A bill that would provide statewide regulation for fracking and toss out a long list of opposing local resolutions will be discussed Tuesday on the House floor, and it will see plenty of opposition from Democrats who filed amendments.
HB 191, sponsored by state Rep. Ray Rogrigues, R-Estero, would create a permitting process supervised by the Florida Department of Environmental Protection that was created by a $1 million study. The bill also pre-empts a long line of opposing resolutions passed by county and city governments.
Monday, state Rep. Evan Jenne, R-Dania Beach, said the bill was written with no regard for the safety of Floridians.
“We have science on our side,” Jenne said. “We have the data and the facts that show why fracking and this bill is bad for this state.”
Jenne said he and other Democrats would file amendments to change Rodrigues’ bill. So far, Democrat House members have filed 27 amendments, three of which change language that would pre-empt local opposition and at least one that would put fracking up for referendum. Another amendment would hold lawmakers responsible if fracking leads to injury or death.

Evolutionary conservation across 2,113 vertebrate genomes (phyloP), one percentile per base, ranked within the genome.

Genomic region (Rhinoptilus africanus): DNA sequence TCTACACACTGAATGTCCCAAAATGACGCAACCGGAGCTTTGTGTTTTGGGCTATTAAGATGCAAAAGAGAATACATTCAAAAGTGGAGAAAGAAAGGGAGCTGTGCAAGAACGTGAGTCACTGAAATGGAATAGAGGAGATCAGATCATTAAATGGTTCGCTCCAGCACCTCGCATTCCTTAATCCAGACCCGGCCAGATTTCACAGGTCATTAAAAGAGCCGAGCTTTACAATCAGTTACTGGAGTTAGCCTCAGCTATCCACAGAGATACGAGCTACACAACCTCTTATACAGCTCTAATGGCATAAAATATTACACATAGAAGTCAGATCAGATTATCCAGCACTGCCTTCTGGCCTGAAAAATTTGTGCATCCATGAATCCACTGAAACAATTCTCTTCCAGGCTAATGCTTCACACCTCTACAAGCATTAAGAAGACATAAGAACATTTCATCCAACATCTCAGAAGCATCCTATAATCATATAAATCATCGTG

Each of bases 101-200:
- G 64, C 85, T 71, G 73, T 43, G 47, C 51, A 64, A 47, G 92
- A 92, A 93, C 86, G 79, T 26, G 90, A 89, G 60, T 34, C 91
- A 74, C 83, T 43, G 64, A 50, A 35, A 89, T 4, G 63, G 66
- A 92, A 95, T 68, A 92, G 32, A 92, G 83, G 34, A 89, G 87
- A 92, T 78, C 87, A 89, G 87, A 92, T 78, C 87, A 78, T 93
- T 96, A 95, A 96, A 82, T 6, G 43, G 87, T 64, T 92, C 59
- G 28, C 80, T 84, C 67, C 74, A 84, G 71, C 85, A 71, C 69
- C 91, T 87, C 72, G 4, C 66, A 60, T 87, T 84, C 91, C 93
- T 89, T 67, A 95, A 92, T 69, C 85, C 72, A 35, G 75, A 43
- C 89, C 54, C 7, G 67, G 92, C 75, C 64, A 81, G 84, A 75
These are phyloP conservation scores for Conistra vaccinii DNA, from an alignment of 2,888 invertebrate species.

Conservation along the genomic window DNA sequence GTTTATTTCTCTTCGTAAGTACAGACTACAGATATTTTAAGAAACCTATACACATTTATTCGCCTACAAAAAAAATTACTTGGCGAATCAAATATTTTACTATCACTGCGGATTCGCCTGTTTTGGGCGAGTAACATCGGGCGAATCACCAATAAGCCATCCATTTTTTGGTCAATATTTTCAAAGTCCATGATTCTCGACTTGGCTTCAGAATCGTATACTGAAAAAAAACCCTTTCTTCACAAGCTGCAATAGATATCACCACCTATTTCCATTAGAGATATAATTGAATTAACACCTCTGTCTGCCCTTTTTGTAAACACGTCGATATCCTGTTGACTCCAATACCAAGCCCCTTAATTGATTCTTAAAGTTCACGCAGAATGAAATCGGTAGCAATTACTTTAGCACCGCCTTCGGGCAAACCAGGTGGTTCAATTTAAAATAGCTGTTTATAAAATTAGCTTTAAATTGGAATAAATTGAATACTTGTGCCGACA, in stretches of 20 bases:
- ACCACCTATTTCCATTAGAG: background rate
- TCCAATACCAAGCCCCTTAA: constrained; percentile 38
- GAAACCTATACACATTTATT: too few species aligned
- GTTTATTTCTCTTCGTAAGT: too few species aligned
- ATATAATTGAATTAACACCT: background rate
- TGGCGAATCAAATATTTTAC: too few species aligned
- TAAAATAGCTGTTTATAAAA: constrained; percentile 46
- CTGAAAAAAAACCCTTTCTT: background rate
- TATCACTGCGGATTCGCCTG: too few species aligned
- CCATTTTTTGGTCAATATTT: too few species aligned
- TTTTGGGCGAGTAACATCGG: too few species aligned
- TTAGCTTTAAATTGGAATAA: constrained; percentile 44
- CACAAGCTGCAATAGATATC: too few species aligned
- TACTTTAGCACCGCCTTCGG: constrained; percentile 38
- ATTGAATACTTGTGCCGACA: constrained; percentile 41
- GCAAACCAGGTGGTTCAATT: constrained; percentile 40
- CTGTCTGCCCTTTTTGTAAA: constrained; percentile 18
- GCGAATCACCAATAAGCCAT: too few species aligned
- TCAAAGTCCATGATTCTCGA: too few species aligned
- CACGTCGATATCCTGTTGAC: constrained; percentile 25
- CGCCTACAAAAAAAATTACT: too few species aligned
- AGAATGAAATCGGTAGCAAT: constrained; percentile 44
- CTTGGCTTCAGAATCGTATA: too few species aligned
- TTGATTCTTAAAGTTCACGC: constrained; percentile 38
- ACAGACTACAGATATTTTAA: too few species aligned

Influential House Republicans are also uneasy about Rodrigues’ bill. State Rep. Matt Gaetz, R-Fort Walton Beach, said he was working with the bill sponsors.
“I have grave concerns that the sponsors are working to address,” Gaetz said.
Late Friday night, Rodrigues and Senate companion SB 318 sponsor Garrett Richter, R-Naples, came to an agreement with the Florida League of Cities and Florida Association of Counties on an amendment that would provide local governments with limited say in the fracking process. Under the amendment, with passed a Monday Senate committee and will be up for House floor discussion today, local governments could enforce when fracking operations take place to protect neighboring property. However, that enforcement cannot stop the actual fracking process.
Fracking is an oil and gas drilling process where an acid mixture is applied at high pressure to sandstone. The state DEP currently operates under law that permits for the drilling but it failed to stop the Texas-based Dan A. Hughes Co. from operating near homes in western Collier County, on the edge of the Everglades. The company eventually stopped and it received a $25,000 fine, but the incident led Richter to file his regulatory bill last year. The bill died with the abrupt end to last year’s session.